I've thought over and over again about this post, and what I should say.
A brief rundown of the events since my last post. At Allison's suggestion and my desperation, I put in new sensor in on Sunday, the 7th. I was hoping to make each sensor last about a week or so, because I had 4 sensors and a month to use them. That sensor seemed to do alright for a day or so, but my blood sugars were also pretty decent. Wednesday, I restarted the sensor, and got another decent day out of it. On Thursday however, everything fell apart. I got a "cal error" at lunch. It showed me in the high 200s, when I knew I was just fine. I had been keeping a close eye on my blood sugar, to see if an ever challenging bagel breakfast bolus was working like it should. I had been consistently clocking in at 100 to 120. Maybe I should haven't have calibrated then, but I was frustrated at it's inaccuracy. Later that day, in a major national exam, the Guardian just went crazy. First, it told me a high glucose was predicted. Whatever, I felt fine, and I was in the middle of this very important exam. Not 15 minutes later, "Fall Rate." This is supposed to mean my blood sugar is falling more than 3mg/dL. Again, I ignored it again. Not 5 minutes later, "Rise Rate." By this point, I was ready to throw the thing out the window. I wasn't supposed to have any electronic devices in the room. I took my chances, and brought the Guardian. Then, I was forced to check it every 5 minutes because it kept alerting. When I got done with the exam (which I passed with flying colors, despite the annoying interruptions) I placed another annoying phone call to Minimed, who did not even want to help me, saying I should contact my doctors office. Finally, she told me I should re-calibrate when I was positive my blood sugars were perfectly level. I felt like telling her- look, I'm diabetic, if I knew when my blood sugars were going to be perfectly level, I wouldn't need technology like the Guardian! She said if I wanted to be completely sure it was back in line with my blood glucose, to restart the sensor. That's what I did. All Thursday night, it alarmed like crazy. First high alarms, then low alarms, all of which were disproved by a fingerstick. After a very frustrating, sleepless night, I tore the sensor out and put the receiver back in the box. I had enough. I kept it off all weekend, while I wrestled with what to do. My ideas ranged from putting it back on, to driving it back to the doctor's office 3 weeks early and telling them never to give it to anyone else. Calling Minimed for help is no longer an option. I've had three unhelpful conversations with them, most ending with them swearing their product is practically flawless, and I must be doing something wrong. Granted, they can't tell me what that is, but it is not their problem. They seem to have a mental barrier to the fact that I did not buy the unit, that I'm only borrowing it. Sorry for the tangent, back to reality.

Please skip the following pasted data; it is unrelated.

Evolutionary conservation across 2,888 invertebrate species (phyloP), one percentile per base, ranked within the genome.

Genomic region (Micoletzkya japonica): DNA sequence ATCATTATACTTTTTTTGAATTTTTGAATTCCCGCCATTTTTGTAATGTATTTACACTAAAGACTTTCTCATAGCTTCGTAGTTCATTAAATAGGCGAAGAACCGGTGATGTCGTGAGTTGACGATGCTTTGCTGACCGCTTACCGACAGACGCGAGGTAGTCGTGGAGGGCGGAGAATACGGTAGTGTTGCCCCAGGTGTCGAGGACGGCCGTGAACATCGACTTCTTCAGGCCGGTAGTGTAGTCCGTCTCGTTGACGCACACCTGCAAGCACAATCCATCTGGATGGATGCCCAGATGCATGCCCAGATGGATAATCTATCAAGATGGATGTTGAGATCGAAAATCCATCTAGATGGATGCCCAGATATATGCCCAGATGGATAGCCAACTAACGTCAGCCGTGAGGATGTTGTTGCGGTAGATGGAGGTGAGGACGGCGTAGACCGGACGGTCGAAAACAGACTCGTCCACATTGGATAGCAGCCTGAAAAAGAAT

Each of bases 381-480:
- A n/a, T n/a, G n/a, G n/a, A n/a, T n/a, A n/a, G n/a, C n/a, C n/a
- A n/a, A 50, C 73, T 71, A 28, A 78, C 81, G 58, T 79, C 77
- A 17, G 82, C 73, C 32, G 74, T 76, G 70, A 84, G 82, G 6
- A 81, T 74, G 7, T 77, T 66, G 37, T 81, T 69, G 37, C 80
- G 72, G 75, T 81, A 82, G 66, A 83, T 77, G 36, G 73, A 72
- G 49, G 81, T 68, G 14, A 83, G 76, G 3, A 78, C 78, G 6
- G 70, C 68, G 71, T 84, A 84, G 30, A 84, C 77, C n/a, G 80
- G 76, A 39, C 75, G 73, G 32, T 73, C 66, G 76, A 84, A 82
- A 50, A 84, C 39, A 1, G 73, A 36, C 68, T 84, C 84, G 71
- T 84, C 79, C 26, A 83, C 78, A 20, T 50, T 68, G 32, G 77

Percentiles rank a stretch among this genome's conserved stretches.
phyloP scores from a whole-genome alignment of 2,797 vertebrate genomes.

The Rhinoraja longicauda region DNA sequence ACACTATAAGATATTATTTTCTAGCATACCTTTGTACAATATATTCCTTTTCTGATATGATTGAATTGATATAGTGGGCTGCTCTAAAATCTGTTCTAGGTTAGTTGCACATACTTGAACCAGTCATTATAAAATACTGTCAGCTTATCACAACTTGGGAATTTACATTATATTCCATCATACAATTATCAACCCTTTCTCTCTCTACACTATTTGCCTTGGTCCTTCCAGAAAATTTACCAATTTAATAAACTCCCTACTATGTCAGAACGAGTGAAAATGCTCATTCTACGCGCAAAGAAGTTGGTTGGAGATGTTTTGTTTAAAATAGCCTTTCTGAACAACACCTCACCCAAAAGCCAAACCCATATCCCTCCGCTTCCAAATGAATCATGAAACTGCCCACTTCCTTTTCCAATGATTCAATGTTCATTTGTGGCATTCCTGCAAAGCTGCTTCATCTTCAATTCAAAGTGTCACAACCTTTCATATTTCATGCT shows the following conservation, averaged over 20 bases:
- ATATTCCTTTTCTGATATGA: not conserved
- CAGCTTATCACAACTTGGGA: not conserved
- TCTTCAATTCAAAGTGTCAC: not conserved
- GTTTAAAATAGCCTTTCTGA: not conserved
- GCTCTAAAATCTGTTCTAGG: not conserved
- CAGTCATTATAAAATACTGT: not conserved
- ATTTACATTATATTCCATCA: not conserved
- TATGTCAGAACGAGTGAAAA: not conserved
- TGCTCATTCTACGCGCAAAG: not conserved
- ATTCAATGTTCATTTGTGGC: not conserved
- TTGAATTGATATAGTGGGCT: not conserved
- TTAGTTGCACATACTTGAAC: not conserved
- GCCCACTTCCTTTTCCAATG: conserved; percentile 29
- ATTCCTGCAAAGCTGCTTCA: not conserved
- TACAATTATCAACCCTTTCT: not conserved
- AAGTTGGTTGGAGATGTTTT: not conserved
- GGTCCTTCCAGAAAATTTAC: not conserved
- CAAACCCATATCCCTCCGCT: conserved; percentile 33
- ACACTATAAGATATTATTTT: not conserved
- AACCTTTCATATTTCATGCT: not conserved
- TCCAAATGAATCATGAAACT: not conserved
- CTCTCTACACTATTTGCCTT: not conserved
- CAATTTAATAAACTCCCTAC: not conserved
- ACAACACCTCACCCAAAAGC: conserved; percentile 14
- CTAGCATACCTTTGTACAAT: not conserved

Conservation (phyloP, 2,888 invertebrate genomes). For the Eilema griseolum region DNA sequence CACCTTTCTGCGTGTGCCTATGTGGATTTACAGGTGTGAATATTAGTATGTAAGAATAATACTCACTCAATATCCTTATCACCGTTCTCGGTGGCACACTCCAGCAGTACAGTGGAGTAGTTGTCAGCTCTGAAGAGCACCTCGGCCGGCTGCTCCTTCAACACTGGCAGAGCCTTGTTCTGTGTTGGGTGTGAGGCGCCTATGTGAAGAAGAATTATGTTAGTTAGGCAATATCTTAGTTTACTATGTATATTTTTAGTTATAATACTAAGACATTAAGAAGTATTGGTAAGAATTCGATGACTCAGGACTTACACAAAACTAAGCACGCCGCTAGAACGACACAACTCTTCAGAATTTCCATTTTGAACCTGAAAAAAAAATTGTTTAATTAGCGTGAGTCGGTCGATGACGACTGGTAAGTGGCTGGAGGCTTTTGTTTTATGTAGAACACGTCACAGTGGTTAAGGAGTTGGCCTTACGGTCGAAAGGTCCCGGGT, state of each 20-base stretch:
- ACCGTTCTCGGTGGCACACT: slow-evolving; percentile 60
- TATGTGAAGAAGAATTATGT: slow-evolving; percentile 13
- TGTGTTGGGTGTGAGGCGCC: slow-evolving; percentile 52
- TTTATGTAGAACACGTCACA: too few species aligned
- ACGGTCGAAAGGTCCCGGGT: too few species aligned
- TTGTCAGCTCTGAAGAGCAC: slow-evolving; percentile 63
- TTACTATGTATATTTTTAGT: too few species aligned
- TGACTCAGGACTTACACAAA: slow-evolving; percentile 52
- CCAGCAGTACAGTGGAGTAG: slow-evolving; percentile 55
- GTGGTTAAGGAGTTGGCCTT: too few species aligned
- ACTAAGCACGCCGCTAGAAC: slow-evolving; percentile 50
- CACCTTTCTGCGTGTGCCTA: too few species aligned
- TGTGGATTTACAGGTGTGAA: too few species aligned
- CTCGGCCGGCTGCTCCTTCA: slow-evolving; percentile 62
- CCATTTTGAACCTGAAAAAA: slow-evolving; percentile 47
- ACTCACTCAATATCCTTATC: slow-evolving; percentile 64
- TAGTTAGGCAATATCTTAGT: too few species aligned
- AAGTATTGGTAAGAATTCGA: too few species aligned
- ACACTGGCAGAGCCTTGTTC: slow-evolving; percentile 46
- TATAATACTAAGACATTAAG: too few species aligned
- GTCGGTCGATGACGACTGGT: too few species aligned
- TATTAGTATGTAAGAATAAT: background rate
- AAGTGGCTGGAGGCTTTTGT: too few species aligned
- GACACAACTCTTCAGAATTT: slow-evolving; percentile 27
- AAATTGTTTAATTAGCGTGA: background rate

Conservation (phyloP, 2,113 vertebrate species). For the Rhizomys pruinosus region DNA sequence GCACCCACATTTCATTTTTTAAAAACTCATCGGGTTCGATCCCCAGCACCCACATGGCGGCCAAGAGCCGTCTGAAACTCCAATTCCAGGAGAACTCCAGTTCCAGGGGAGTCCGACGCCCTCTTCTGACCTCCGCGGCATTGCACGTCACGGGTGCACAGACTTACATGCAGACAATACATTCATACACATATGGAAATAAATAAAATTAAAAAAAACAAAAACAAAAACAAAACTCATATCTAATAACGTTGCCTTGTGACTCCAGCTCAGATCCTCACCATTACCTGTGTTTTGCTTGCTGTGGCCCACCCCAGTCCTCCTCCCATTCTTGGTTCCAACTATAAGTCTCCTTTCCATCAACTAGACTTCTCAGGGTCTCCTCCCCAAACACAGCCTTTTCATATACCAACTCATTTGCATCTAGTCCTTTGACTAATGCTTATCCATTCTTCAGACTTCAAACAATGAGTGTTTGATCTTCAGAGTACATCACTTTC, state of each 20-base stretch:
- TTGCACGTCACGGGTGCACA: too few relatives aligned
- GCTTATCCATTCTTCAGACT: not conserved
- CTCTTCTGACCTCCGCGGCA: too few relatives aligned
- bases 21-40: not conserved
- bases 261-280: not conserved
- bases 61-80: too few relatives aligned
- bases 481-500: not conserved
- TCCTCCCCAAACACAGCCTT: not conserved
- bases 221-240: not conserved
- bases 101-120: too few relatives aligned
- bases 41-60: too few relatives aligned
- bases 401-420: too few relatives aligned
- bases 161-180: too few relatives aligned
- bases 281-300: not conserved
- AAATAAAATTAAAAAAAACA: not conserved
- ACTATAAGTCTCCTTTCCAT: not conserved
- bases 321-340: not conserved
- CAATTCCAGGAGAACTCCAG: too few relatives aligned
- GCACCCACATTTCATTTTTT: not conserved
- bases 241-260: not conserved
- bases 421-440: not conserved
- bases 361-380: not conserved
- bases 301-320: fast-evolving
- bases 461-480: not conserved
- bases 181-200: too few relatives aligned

Sunday, the 14th, I decided to give it another shot. I was going to make sure there was no reason for error. I put the sensor it 4 hours after lunch, with no additional food or insulin. Chances were, my blood sugars were not going far. I waited the 2 hour warm up period, still eating nothing, and taking no insulin. I waited another 45 minutes after the first calibration before I ate anything and took any insulin. I am only calibrating the recommended 2 times a day(I had been doing 3), first time in the morning, after fasting, and now in the evening, which I have also made a fasting time of day to prevent any possible errors. I hate that I am modifying my life to appease a piece of equipment that is supposed to help me. The accuracy has improved minimally. If I am between 80 and 150, it is very close, almost always within the 20% guideline. As soon and I drop out of that range however, the Guardian is way, way off. I realize that even fingersticks are more accurate with normal numbers, but I am talking about a difference of at least 100 points. It still has not caught an actual low. Most of the time, it showed me holding steady in the 80-90 range, while my blood sugar is in the 50's. I have decided to get over my disappointment and move on. The biggest reason I wanted to borrow the Guardian is to get my basals nailed down really well. To do that, my blood sugars should be within the 80 to 150 range anyway. I will continue to monitor my blood sugars like I normally would (not the 20 or so times I did for several days trying to figure out what the heck was going on with the Guardian) and give up on the dream that this equipment could help me prevent highs and lows. Someday maybe it will get there, but it has not arrived for me. Not yet anyway.